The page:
On the other hand the spread of facisim in the west has brought about an unholy union between big content producers and government that is choking the life out of the freedom of the consumer. DRM and digital media restrictions are making it criminal to own and use your own copy of an artist’s work. With paper, canvas and vinyl, we allowed artists and producers to create “licenses” to content, but the media was property. If I bought a book, the words belonged to the author or his assigns (publishers heirs etc.); the paper, ink and binding was mine. I owned the book, the copy. If I wanted to share it with a friend I handed it to him and he read it. Libraries exist for the sole purpose of collecting books and lending them for the use of patrons, whether on site or off.

With digital, paperless, initiatives we have a problem. Can I own the electrons on a flash card? Is it possible? And if I send it to a friend he has it, but I still have it too. I’ve been accused of an intense grasp of the obvious. But the obvious seems to have escaped the legislators, producers and consumer public. The obvious is that DRM or Cloud storage infringe on the consumers rights as they have existed for just as long a tradition as those of the copyholder. DRM cannot be allowed to be a means of simply removing the ability of the consumer to loan or sell his media. This is a one-sided draconian approach that infringes on the majority rights in order to protect the minority. Unequal protection. For Americans at least, a huge no-no.

This case, a conflict between a programmer and Silicon Valley powerhouse Facebook ®, is a clear case of big business content producers attempting to circumvent the like a book doctrine and force the consumer to relinquish traditional rights to control, manipulate and warehouse their privately owned media. A quick review will probably leave most readers ambivalent at best.

The issue will continue to be a matter of struggle as we try to figure out how to insure media control “like a book” while preventing piracy. A start, would be for consumers to have the good grace to “just say no” to Pirate Bay.

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Choo choo!

Author: Fred Grenvile

Siemens Steam Engine

Steam Power

This little Item from Professor Elemental’s FB fanpage caught my attention and held it. See the words are a bit ironic to me. It reminds me of an a somewhat dim acquaintance of mine that I spent a lot of time battling with over the last decade and a half. That is of course the subject for a different venue, let’s just say in a battle of wits his kit of choice is the Shield of Evil Banality and the Club of Low Cunning. He can always quote someone else’s witticism that will at least have some of the same words as the topic at hand.

But enough about that. The real issue is that the conversation in question started with him mocking Jay Leno for his avid interest in steam power. He finally fell to the question, why is it that you can only every find kits for low horsepower steam engines, none of which are organized as motors? That’s a paraphrase. He was never so articulate. I’m sure that ultimately he was trying to use his degenerate version of Scientology Lingo to seem witty. But he quite unwittingly tumbled onto a fine oddity.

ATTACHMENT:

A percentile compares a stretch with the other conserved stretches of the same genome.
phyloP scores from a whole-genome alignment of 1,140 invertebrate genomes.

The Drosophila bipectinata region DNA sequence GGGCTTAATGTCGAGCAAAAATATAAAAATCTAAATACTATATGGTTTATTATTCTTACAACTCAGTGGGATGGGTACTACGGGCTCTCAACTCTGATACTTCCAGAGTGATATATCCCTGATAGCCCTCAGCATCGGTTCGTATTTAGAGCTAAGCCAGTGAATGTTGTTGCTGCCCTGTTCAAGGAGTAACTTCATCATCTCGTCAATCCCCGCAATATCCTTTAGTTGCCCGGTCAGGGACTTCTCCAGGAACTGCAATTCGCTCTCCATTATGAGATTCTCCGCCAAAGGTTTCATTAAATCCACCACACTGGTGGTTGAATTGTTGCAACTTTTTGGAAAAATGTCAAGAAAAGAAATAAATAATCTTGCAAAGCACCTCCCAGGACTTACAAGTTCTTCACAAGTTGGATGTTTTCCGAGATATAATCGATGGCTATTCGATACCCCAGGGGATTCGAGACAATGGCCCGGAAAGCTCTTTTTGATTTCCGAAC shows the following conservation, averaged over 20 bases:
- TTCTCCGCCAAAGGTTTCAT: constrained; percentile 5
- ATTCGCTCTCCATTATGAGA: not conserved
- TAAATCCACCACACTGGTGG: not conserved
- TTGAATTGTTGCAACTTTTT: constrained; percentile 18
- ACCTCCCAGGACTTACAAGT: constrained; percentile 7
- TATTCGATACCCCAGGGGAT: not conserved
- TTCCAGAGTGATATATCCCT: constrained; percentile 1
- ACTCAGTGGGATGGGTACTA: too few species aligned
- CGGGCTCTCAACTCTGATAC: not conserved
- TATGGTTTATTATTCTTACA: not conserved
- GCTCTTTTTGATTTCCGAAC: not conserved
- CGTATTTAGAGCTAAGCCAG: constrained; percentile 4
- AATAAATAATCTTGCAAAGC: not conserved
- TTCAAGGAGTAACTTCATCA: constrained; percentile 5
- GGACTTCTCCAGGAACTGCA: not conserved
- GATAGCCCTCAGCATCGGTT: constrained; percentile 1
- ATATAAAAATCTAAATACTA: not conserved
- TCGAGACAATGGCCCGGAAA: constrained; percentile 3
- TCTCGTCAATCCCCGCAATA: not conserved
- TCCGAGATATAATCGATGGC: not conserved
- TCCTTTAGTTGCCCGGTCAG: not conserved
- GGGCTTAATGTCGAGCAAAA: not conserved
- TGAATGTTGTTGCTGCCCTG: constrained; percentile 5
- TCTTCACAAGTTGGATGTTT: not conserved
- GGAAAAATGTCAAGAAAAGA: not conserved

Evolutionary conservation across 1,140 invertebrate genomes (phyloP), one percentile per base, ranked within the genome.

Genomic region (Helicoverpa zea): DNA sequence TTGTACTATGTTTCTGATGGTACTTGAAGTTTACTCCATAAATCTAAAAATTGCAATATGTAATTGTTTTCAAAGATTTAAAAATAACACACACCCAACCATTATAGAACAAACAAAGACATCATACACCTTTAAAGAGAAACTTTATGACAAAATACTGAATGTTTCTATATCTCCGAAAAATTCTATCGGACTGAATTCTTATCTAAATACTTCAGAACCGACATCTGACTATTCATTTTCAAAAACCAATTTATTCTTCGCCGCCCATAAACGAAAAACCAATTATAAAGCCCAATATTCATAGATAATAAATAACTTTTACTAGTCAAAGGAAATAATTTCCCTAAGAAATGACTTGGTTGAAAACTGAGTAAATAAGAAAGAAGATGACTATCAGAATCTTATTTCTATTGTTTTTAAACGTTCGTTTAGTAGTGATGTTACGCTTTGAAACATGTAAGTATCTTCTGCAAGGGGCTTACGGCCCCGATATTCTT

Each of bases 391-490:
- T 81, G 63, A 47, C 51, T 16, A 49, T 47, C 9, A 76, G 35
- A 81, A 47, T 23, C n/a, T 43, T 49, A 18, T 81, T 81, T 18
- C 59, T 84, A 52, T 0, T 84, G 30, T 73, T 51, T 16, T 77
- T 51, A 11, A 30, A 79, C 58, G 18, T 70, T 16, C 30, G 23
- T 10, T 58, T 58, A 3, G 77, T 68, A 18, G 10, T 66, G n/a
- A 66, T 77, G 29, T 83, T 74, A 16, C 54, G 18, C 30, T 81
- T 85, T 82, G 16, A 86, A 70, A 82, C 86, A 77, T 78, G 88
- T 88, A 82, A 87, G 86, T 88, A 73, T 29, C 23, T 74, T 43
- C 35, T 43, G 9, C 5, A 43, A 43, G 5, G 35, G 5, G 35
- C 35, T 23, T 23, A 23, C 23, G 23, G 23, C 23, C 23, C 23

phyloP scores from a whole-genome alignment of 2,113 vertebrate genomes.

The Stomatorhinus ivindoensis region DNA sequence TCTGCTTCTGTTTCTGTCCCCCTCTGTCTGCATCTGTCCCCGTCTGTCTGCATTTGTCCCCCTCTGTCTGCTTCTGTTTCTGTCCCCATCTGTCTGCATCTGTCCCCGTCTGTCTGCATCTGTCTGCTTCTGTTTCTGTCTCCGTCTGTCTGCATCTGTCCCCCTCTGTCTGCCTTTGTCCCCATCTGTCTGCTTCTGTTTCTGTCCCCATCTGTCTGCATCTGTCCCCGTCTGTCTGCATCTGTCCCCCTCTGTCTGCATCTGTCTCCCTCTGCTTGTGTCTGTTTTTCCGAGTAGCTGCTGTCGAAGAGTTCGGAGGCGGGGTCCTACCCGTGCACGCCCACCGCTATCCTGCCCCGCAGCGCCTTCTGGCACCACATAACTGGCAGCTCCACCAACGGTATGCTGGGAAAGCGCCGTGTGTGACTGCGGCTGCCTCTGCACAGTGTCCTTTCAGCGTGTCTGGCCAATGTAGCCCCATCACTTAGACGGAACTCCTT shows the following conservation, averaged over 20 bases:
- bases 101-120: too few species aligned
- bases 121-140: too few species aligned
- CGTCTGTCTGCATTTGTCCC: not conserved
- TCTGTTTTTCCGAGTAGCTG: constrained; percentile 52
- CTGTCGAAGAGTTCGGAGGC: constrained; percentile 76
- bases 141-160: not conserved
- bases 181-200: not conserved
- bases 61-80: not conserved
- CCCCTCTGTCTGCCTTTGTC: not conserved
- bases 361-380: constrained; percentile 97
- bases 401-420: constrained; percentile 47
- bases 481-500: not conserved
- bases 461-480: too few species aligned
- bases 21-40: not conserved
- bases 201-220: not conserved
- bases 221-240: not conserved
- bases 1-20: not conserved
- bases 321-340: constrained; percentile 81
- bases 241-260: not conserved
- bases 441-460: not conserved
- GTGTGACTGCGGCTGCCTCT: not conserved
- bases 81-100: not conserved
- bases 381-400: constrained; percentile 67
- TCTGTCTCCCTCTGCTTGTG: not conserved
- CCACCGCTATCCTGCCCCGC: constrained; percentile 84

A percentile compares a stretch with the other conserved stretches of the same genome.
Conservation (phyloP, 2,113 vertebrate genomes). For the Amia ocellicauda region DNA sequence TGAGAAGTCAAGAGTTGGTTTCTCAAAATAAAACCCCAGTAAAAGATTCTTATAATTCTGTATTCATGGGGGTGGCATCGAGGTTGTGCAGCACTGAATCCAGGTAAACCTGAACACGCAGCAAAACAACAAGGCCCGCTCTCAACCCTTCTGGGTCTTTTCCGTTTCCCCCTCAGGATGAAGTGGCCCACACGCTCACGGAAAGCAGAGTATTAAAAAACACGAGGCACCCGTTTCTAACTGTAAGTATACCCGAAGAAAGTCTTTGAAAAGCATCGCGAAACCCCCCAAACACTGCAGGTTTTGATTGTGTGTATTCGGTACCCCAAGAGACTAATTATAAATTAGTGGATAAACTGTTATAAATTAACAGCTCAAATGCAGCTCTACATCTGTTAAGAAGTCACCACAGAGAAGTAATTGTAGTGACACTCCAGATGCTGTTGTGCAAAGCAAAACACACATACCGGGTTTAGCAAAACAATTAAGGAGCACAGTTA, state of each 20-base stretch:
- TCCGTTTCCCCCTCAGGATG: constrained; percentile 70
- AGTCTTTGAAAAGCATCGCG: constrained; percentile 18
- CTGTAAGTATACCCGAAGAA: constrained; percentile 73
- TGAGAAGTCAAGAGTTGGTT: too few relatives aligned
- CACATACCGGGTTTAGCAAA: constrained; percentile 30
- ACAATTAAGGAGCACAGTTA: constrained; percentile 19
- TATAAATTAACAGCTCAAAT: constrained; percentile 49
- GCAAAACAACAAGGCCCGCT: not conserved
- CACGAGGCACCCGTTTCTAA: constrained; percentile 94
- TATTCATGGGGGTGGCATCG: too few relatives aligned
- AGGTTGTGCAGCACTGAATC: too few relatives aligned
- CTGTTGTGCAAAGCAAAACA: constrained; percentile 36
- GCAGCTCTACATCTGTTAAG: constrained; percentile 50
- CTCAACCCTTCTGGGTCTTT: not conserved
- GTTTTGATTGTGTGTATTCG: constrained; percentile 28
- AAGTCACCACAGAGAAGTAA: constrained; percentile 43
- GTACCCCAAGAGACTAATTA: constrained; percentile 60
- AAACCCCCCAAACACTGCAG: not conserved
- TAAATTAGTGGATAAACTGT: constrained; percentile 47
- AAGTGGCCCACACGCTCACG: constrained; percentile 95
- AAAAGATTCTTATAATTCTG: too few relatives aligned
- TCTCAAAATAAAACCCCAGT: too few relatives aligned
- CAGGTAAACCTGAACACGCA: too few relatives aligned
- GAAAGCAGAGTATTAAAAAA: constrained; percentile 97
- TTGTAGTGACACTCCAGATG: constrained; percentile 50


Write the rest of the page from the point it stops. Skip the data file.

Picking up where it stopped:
He, like so many, believes that the internal combustion engine has supplanted and obsoleted steam power. Professor Elemental touches on that in the song linked above. He also points out wind power as an obsolete tech. I believe t he point of the song is that we had our hay-day mowing with gasoline and now we’ll have to buckle down and settle for steam. The implication is that it’s some sort pennence for the excesses of the 20’th century. But nothing could be more erroneous.

After World War I many ships were being converted to Diesel engine and this was a short lived detour that seemed like the big thing for the future. Mr. Diesel’s design for internal combustion is neat and “for a petroleum engine” marginally efficient. It doesn’t approach the the power and efficiency of a top fuel dragster or formula racer, but it does all right. And really, who wants a nitro-methane supercharged drag cruise-liner?

But the point here is that the foray into diesel was mostly a non-starter for really big vessels. Those that retain diesel today are mostly hybrid, using diesel to charge batteries that then run electric motorized screws. Even that design was scrapped on Naval vessels where, the big cruisers, carriers and subs use a nuke. Now my “friend” above was only too avid to concede that Nuclear (for texans: Nukular) power was the bomb. It’s latest and greatest, why it’s New Technology! Hmmm.

Reactors were invented in the 1930’s and used in the development of atomic weapons. Very new. Internal combustion dates from the late 19’th century, why that’s at least 40 years earlier. But there’s a problem with nuclear power.

Contrary to the Stark Trek ™ and Sci Fi vision, reactors are just giant furnaces where (in a terribly crude, even primitive way) zirconium plated metal rods are piled up till they get hot enough to spontaneously boil water. Said water “coolant” is driven through of all things a steam turbine which rapidly cools it. Then it is condensed in a coil and recirculated. This massively “high tech” generator is our old friend the steam engine.

Given the intense heat and radiation of a nuclear furnace, it’s probable that other means of gaining power from it are possible. But let’s face it, we’ve been living the steam punk fantasy for the last two hundred years. By burning hydrogen, oxygen and catalysts in various compounds, our wonderful liquid fueled rockets the main engines on the Space Shuttle are ultimately a form of–yes–steam power.

We are building windmills more often now. And I’m very happy to see it. As for some good old medieval tech, how about the hoover water-wheel. But it’s makes us feel more sophisticated to use terms like hydro-electric, harassing thermal energy, or reaction engines. So be it. All hail the heat expansion of aqueous fluid to provide mechanical energy!